Gaming History 101

Know Your Roots

Hunting tips for Collectors: Charity Shop’s

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charityshop

In the U.K a surprisingly good place to hunt for old games are charity shops. In the U.S most will know these as Goodwills or a Salvation Army store. Charity shops are not generally very large. They’re small little retail units which mostly sell clothes but some often have a little section in the back where they keep DVDs, CDs and yes video games. This article is going to cover some general tips when hunting for games in charity shops.

Tip 1: Don’t be Scared Dive In

A lot of people generally fear charity shops because they think they smell, are filled with odd people or they’re just too embarrassed to look. When I was younger I shared a lot of these anxieties but once I took the plunge I found it provided a decent cheap source of old video games. If other collectors scoff at the idea of entering a charity shop it’s really your gain. I’ve found many games in my collection which would fetch a pretty penny online or at a convention had I not come across them in a charity shop. One of my most infamous finds was Paper Mario and the Thousand Year Door on Gamecube. Of course I don’t personally collect with the intention to sell stuff on but you may be surprised the rare games you might come across.

Tip 2: Check Every Section

cloud_figureWhat you have to understand about a lot of charity shops is that they are often run by retired folk or volunteers usually of whom know very little about video games. So when these volunteers are placing games in the shop they won’t necessarily put them in their own little gaming section. The vast majority of modern games will be found in a DVD rack. Some of the older CD based systems are hidden with the CDs. Fortunately for us in Europe our PSOne and Dreamcast games stand out with their very unique jewel cases which may save you having to look at every rack in detail. That being said I’ve come across promotional CDs and DVDs for games so if your really keen its still worth a looking. The same goes for strategy guides, these are usually located with the books. Since they are usually long they stand out but I’ve also seen these thrown in magazine piles before. If your a fond collector of merchandise always look in the toy section, you never know you might come across a loose Cloud figure. There’s usually a section where old board games are sold. If your lucky you might find a board game based of a video game but it’s very common to find big box PC games in this section. Not gaming related but on one occasion I came across a sealed Angel figurine from a TV series my partner and I are quite fond of. Some charity shops also have a electrical section so its worth routing through here for video game systems, controllers and cables. It’s also worth noting you can usually get a decent deal on a old CRT TV to play those old light gun games on or you just want to get that authentic retro experience on a older TV provided you have the space. A final point is always look in glass cabinets. These are usually where they store jewelry and items the store considers valuable. I’ve often found loose Game Boy carts but in a jewelry cabinet because the store is not sure where else to put them.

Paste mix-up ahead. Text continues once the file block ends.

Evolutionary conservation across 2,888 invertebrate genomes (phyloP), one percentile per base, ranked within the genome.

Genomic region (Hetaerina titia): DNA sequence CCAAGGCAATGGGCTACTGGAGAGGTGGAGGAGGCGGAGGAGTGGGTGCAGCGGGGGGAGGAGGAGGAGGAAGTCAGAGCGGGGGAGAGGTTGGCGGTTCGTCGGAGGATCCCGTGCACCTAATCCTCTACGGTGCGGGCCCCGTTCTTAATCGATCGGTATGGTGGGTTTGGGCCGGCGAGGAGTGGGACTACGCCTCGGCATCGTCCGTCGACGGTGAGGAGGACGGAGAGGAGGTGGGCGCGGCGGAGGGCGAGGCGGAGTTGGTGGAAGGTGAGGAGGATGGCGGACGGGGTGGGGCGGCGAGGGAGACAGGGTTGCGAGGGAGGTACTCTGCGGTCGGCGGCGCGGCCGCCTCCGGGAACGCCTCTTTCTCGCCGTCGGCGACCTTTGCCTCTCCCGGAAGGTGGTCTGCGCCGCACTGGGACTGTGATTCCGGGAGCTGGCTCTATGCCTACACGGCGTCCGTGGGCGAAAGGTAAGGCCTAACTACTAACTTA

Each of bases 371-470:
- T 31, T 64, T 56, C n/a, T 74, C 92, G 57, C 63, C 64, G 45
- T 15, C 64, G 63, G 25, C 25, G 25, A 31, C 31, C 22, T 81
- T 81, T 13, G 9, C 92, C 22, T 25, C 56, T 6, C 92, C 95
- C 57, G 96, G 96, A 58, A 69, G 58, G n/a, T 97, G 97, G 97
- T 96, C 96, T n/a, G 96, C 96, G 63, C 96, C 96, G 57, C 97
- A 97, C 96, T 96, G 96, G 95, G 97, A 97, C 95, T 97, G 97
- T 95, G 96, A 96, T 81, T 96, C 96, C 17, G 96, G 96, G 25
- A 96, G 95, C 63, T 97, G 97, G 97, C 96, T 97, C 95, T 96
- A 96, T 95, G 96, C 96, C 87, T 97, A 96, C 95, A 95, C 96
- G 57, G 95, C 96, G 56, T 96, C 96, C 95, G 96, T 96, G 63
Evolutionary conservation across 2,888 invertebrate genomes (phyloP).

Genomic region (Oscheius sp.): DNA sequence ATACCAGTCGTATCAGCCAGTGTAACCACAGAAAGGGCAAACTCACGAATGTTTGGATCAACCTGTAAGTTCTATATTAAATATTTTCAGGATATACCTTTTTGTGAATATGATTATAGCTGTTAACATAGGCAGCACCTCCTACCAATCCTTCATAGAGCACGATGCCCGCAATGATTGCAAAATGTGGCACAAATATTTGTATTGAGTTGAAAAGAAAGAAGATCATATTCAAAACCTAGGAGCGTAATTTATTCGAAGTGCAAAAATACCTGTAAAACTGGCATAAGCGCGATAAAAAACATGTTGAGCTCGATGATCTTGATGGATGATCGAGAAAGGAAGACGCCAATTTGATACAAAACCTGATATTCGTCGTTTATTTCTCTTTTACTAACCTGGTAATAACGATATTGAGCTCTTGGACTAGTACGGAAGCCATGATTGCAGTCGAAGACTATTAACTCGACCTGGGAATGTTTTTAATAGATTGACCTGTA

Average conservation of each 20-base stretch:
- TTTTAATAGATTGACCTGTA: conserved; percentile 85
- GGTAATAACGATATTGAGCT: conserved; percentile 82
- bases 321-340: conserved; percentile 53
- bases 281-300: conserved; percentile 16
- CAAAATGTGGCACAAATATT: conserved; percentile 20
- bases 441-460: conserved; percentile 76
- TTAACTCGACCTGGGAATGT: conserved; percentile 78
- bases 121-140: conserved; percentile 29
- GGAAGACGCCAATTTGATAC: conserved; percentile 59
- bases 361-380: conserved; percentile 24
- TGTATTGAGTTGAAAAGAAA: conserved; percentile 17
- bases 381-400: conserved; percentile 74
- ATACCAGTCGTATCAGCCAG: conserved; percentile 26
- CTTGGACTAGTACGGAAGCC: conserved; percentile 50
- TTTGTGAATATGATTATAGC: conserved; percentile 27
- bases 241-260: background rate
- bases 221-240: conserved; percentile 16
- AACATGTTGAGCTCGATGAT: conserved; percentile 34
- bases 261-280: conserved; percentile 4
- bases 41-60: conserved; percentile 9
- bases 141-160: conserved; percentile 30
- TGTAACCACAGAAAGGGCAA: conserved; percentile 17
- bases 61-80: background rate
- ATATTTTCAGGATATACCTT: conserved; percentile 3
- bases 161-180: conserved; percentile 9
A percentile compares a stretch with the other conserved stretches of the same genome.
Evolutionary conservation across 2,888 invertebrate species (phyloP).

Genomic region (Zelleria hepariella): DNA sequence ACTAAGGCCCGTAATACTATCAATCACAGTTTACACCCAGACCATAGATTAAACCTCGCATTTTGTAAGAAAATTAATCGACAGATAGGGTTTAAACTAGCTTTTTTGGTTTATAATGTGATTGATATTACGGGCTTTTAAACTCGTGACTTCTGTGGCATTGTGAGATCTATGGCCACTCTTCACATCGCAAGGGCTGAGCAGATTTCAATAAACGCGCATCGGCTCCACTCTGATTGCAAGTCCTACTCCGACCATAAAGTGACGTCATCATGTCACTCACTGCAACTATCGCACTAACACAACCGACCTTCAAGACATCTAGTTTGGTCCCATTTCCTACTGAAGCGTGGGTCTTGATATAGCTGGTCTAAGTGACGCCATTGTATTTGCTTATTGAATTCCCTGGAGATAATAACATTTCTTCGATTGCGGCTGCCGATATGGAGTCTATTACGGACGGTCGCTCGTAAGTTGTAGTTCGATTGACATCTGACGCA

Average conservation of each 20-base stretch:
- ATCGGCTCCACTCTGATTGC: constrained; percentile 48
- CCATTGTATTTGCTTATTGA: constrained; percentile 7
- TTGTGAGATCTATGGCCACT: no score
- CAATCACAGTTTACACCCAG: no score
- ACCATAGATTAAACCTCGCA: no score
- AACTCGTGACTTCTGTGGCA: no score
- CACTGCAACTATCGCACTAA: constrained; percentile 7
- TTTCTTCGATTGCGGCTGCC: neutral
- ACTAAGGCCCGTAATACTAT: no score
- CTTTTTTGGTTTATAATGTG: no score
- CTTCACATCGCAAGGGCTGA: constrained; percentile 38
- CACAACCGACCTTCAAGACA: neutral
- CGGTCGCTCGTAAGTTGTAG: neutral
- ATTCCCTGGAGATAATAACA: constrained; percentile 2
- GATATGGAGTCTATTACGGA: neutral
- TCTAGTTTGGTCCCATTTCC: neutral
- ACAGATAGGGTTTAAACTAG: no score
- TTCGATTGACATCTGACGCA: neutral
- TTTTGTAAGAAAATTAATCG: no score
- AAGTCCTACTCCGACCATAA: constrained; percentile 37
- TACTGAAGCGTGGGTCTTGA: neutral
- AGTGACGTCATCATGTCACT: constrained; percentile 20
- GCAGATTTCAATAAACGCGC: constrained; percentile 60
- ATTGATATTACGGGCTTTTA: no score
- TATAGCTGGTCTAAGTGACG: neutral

Tip 3: Returns

Although it’s a charity shop it’s still a business. So always ask for a receipt on items you purchase especially if you end up buying a console or TV. It might seem a bit scummy returning something to a charity shop but at the end of the day if the item in question fails to work and you’ve spent a lot of money you are entitled to a refund. I have in the past taken chances on CD based games that turned out not to work and just let it go. I’m not going to get upset over a few quid. It does at the end of the day depend on how much you spent. One of the biggest advantages of game hunting in retail is you always have a return policy safety net, something you don’t have at a car boot/ flea market.

Tip 4: Consider Asking

dc_coverThe reason I suggest this is I know a collector that actually used to go around charity shops asking if they had any video games in the back. A lot of these charity shops don’t display everything they have on the shop floor and hold a lot of stock back until things have sold. To his horror he actually discovered there is a ton of stuff thrown away that most charity shops won’t even display. For example, some stores would throw away all of their cart only games. A majority of stores won’t risk selling a game console regardless of the condition due to the risk of it being faulty. What ended up happening is he gave his number to some stores to inform them if they received anything gaming related and he would give a donation in exchange for it. This actually worked out quite well for him. I have only ever had success with this once and it netted me a sealed copy of Dino Crisis on PSone but that unfortunately is the only time it has ever worked for me. The problem I find these days is a lot of people are already collecting so someone else has either beaten me to it already or the store just doesn’t want to go through the stress of holding things back. I still include this as a point because that is not to say you won’t have any success yourself. If your friendly with the people working there you certainly have more chance of success but the worst you will ever hear at the end of the day is “No.”

There’s a few tips to get you started in the wonderful world of charity shops. If your a keen collector and want to find a bargain then don’t be afraid to go hunting here. It may be out of the comfort zone for some people but you may just be in for a nice surprise for what you could find.

Written by jamalais

May 24, 2016 at 11:00 am

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